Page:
The noise in the trade press about electric and autonomous vehicles is deafening. Anyone new to our industry would think, based on the plethora of this emphasis, that any day now electrically charged, driverless people movers will abound solving all of our environmental, safety, maintenance, and traffic crash “problems” as we all dance into the sunset.
Let’s be real: this alternate reality is many years away, in spite of what we read. Those of us in government fleet likely understand the true reality of this very distant future better than any other government functionary, especially and including elected officials. The clarion calls we’ve weathered to date for hybrids and alternate fuel adoptions such as ethanol, bio-diesel, CNG, propane – auto gas, etc., all have had their “15 minutes of fame” in many of our fleets while gasoline and diesel fuel continue as the predominant power of choice for efficiency, cost, availability, and general acceptance reasons. That fact will not change in the foreseeable future, especially for governments.
Is there anyone in the government space who truly feels a dump truck can operate autonomously on a paving site or deliver material precisely onto an unpaved road in front of a motor grader? Or a fire truck, ambulance, bucket truck, refuse truck, or a street sweeper? Yes, these vehicles may someday be electrified. It will be interesting to watch the current electric refuse truck tests underway in a few cities. Will the electrical system hold up during the summer and winter and deliver 150 plus lifts and several compaction cycles each day? I’m optimistic, but convinced that without significant infrastructure enhancements, these trucks will continue to require operators, and yes, maintenance technicians.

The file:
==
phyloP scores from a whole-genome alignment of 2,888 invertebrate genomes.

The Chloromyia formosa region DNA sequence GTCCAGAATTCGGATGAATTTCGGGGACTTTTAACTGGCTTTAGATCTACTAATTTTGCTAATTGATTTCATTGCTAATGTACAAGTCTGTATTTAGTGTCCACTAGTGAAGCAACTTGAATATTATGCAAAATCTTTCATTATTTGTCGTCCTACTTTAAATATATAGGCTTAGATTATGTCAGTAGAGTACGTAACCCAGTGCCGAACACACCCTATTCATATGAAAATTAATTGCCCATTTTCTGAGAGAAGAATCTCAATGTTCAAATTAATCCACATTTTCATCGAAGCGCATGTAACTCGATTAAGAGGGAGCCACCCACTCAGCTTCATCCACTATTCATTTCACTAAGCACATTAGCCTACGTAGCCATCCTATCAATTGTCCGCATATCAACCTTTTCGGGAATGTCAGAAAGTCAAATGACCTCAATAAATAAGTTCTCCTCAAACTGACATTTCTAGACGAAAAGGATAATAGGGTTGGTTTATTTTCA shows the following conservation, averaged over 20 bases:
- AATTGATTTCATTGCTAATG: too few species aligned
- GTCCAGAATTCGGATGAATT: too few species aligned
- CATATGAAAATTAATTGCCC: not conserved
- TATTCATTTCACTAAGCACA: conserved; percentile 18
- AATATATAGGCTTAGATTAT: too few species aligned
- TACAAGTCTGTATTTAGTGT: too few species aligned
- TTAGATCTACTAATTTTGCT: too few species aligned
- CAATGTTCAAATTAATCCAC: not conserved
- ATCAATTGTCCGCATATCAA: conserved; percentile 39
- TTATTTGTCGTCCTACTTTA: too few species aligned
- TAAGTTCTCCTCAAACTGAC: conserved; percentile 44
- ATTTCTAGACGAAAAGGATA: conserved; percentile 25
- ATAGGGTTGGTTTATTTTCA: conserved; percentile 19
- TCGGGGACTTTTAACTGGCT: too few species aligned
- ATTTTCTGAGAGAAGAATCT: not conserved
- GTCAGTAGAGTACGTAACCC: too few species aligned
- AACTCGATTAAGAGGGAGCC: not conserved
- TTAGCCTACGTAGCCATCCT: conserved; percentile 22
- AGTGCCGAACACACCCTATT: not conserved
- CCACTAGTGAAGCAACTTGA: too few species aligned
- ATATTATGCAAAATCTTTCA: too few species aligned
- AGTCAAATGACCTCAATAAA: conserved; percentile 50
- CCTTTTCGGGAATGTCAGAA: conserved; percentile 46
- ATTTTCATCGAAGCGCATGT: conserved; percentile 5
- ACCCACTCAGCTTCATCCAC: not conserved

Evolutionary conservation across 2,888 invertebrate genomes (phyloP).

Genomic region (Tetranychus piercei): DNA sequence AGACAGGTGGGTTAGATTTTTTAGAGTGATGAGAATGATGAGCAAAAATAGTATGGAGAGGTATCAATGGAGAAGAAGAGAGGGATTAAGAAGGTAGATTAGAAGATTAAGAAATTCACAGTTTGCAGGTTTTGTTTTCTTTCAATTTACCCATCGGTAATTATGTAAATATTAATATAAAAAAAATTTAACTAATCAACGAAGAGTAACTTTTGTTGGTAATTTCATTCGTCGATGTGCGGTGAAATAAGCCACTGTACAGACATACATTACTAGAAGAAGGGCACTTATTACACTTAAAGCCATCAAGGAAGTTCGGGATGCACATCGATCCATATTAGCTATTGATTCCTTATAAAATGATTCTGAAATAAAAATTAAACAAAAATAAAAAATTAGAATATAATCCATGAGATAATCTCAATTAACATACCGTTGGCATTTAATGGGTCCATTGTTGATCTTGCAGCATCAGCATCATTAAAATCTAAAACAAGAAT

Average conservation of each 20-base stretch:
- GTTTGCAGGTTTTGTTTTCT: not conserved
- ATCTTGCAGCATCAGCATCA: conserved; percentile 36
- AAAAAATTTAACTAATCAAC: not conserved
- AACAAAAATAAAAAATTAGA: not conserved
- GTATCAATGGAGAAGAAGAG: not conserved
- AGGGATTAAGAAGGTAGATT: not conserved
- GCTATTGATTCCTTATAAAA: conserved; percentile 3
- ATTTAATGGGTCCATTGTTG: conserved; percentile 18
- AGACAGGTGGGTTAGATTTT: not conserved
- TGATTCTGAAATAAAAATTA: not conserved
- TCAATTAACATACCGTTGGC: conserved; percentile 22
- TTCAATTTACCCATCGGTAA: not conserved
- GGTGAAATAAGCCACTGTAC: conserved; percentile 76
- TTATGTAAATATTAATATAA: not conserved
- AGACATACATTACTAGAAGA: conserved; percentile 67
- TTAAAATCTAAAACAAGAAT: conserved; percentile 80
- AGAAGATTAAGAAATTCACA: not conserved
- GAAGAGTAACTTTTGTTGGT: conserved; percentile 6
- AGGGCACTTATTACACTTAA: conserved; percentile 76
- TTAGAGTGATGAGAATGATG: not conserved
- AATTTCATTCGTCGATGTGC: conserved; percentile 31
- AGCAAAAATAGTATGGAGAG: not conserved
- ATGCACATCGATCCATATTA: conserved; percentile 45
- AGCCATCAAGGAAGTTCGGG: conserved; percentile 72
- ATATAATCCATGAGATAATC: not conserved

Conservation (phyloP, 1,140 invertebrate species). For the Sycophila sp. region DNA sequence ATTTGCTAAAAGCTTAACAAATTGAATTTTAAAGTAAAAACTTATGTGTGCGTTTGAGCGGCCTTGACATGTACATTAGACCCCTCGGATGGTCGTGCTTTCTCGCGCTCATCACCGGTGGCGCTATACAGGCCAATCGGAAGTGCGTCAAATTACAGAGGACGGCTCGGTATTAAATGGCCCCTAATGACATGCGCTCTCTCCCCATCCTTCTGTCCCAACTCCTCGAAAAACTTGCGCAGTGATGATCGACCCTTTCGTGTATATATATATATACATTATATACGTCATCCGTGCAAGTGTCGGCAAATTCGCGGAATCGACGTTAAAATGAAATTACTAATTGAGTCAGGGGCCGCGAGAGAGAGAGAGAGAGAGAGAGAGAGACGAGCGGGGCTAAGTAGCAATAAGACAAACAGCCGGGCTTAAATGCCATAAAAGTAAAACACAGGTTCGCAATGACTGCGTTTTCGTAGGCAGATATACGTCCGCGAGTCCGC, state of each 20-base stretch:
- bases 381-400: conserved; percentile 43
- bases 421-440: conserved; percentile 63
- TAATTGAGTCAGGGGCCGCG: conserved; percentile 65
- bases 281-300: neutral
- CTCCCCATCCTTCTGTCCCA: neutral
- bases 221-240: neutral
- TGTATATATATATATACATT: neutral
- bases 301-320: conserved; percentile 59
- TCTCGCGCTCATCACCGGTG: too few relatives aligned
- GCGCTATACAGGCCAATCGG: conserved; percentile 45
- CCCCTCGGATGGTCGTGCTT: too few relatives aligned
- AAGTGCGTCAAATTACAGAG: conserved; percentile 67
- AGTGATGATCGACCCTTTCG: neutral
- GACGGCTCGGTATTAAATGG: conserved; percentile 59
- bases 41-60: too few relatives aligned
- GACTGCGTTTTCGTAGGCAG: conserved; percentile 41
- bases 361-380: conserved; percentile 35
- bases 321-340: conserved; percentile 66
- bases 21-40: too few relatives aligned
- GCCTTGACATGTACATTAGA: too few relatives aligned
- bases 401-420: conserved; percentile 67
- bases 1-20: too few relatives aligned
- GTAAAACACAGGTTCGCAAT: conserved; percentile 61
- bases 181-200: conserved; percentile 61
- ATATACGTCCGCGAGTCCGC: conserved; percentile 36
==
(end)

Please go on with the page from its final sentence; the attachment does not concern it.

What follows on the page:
Unfortunately for all of us, the term statesmanship has passed from fashion in our political discourse and been replaced by blatant self-interest fueled and supported by the exploitation of social media to manipulate the truth. This unfortunate reality places the burden of truth regarding the future of government fleet reality squarely on the fleet manager.
It’s up to the fleet manager to stay well informed enough on the current and future states of play in vehicle technology to avoid being swayed and/or influenced by the whims of political “relevance” or the desires of citizens who consider themselves experts because they, too, own a vehicle. The fleet manager must continue to be the voice of reason and truth as to the reality on the ground.
Fortunately, even though what we read and hear from media sources today must be considered with a growing degree of skepticism, the high value of truth remains unchanged. Fleet managers must stand for the reality that exists and resist what may be growing calls for the adoption of new, expensive, untested, yet seemingly politically correct technology in order to protect the taxpayers from themselves.
It will be a lonely and difficult position; one fleet managers have routinely taken for a very long time.
- Bob Stanton, Stanton Consultants, Cumming, Ga.